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Development of new renewable polymers from limonene and curcumin following the green chemistry principles

Grant number: 23/14645-5
Support Opportunities:Scholarships in Brazil - Post-Doctoral
Effective date (Start): March 01, 2024
Effective date (End): February 28, 2026
Field of knowledge:Engineering - Materials and Metallurgical Engineering - Nonmetallic Materials
Principal Investigator:Éder Tadeu Gomes Cavalheiro
Grantee:Aniele de Moura
Host Institution: Instituto de Química de São Carlos (IQSC). Universidade de São Paulo (USP). São Carlos , SP, Brazil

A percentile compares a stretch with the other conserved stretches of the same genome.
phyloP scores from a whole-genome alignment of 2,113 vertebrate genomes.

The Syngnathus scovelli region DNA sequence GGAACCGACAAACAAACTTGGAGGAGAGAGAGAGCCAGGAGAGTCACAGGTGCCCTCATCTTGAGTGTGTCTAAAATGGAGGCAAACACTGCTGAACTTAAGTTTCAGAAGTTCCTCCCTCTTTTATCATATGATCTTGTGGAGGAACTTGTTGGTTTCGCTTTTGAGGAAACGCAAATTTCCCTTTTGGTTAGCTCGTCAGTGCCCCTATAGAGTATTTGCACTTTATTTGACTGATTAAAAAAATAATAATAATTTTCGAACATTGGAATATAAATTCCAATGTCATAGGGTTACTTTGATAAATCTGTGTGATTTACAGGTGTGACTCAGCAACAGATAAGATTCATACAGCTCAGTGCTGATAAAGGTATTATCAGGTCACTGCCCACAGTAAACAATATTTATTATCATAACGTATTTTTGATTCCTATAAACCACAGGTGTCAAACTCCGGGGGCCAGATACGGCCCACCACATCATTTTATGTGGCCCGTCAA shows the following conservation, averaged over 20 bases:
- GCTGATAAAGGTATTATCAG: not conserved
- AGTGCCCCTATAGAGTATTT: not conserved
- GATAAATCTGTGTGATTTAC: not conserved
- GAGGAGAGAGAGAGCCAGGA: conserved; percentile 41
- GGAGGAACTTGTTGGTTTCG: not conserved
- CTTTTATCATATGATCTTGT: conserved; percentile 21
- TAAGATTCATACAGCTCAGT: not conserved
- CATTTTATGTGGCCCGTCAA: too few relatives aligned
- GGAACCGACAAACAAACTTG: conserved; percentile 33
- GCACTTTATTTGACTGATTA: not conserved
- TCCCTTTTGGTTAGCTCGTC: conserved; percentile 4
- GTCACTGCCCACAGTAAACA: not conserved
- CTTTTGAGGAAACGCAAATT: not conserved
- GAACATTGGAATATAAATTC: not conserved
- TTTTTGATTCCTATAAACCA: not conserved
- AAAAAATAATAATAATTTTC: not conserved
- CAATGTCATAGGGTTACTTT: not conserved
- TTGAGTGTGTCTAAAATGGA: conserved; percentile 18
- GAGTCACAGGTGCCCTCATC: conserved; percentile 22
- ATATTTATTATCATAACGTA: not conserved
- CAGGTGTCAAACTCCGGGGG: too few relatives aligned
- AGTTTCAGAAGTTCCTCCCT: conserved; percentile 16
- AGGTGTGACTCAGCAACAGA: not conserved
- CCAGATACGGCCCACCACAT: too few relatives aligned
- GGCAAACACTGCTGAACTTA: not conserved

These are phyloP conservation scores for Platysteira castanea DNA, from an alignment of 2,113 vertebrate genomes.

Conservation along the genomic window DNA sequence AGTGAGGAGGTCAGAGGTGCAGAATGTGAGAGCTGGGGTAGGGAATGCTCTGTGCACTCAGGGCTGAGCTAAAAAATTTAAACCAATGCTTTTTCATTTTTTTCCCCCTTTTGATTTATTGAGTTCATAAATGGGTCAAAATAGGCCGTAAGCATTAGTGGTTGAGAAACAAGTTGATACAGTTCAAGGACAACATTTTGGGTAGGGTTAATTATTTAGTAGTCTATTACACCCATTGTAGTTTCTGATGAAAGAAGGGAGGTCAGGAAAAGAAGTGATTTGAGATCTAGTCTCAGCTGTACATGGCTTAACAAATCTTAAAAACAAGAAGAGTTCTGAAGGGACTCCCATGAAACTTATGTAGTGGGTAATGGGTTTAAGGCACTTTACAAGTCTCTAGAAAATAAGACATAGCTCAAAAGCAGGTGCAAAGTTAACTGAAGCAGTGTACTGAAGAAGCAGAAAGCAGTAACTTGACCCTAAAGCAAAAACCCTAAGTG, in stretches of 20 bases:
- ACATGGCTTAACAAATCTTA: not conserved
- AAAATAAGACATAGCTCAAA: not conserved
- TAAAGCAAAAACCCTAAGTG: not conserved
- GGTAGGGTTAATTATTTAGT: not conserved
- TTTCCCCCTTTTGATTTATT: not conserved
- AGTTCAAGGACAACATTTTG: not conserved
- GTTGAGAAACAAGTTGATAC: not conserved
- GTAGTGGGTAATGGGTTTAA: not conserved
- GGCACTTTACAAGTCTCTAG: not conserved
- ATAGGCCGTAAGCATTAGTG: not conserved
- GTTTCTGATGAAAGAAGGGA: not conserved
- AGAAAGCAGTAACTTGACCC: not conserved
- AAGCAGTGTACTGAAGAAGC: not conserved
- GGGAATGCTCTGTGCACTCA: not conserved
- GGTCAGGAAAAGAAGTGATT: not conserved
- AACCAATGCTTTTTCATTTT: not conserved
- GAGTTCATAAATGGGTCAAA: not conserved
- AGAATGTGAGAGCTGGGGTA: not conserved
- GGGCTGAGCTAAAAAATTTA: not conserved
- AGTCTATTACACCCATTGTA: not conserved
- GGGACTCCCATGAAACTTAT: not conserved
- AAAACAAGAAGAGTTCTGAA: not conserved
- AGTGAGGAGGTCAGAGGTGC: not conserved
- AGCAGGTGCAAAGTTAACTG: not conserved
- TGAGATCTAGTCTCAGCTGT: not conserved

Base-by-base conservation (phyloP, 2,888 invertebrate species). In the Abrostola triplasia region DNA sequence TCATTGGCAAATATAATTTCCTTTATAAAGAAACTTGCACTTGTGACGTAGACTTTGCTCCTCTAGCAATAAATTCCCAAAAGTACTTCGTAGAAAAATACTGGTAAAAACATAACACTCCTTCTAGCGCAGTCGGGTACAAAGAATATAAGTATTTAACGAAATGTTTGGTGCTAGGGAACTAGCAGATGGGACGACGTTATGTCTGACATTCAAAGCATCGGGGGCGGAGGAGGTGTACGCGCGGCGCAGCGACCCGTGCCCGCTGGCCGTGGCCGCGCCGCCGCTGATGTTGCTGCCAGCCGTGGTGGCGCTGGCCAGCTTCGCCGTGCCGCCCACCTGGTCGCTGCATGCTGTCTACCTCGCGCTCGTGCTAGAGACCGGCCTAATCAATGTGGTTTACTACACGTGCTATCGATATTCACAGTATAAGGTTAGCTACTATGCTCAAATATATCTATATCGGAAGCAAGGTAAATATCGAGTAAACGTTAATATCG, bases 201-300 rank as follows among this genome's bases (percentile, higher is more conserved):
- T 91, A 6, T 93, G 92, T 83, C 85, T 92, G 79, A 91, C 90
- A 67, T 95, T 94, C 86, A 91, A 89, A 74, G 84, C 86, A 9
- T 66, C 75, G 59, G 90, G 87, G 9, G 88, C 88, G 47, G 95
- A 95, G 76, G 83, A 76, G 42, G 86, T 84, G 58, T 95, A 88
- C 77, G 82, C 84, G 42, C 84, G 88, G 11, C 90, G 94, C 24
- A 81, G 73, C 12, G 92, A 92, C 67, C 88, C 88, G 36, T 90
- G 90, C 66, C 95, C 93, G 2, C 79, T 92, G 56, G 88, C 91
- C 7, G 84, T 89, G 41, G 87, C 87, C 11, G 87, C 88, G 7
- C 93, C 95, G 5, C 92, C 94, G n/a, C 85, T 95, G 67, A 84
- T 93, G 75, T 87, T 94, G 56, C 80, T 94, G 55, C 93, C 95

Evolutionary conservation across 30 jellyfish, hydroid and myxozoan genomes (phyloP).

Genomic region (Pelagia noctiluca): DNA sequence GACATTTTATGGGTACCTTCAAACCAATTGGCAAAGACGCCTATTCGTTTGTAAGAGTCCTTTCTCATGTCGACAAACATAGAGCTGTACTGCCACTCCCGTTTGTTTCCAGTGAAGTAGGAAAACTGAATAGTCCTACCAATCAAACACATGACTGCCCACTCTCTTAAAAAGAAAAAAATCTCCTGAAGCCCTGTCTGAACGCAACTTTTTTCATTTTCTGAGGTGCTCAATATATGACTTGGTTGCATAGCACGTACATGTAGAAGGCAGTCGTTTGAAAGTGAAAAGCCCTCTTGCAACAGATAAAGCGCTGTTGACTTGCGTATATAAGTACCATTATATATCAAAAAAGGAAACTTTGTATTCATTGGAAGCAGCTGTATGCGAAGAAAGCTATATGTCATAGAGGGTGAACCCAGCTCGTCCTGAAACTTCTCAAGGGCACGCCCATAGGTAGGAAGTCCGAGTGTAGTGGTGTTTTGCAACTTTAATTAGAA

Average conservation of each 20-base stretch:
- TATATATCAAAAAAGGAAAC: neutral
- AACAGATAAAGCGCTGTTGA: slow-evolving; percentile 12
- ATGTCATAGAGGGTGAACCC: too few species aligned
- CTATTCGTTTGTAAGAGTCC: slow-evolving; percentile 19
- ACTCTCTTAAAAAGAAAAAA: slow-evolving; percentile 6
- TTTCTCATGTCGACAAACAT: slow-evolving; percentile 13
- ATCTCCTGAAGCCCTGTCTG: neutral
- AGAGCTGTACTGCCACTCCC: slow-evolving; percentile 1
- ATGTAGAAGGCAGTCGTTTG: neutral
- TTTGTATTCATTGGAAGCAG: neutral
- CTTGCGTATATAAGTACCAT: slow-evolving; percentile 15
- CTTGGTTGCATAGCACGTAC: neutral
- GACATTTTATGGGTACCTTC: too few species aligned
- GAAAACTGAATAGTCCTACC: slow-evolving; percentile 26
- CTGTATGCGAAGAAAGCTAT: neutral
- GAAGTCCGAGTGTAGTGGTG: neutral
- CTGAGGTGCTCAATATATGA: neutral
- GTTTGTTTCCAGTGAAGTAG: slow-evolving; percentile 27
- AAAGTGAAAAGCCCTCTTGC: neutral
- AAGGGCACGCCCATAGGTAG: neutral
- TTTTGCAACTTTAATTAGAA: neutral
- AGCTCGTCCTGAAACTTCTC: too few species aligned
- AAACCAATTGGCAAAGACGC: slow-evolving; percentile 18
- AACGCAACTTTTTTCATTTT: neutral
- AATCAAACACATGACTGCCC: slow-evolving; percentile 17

Polymeric materials derived from sustainable sources have been of great interest in recent years, being considered a viable alternative to conventional polymers derived from fossil sources. This fact is supported by the increasing consumption of polymeric materials, which, for the most part (derived from finite sources), have low recycling rates and limited life cycle. In this context, this project aims to use limonene and curcumin, both considered biomasses, as raw materials for obtaining novel monomers and polymers that enable circular economy, through the recovery of waste generated in economic activities. The use of intercrossing agents containing sulfur atoms has been widely employed in compounds with shape memory (vitrimer), which have the ability to be reshaped after the application of an external force, increasing the polymer lyfe cycle. Thus, the main of this project is to obtain renewable polymers with distinct mechanical, thermal, vitrimer, and luminescent properties, with potential for use in 3D printers. The syntheses of limonene-derived monomers, as well as their copolymers, will be carried out by photochemical reactions, which are considered green and efficient routes. Copolymerization with triallylcyanurate may result in the formation of thermosetting polymeric materials. In addition, the ability of transition metals Cu(II)/Zn(II) to form adaptive covalent bonds will be evaluated, which may result in the emergence of self-healing/ shape memory properties. Curcumin polymers will be obtained by thermal polymerization. These synthetic routes will be evaluated for their efficiency in adding value to raw materials, aiming to study the potential for production by the Brazilian industry. Moreover, theses polymeric materials derived from limonene and curcumin can also be applied in the development of printed electrodes. (AU)

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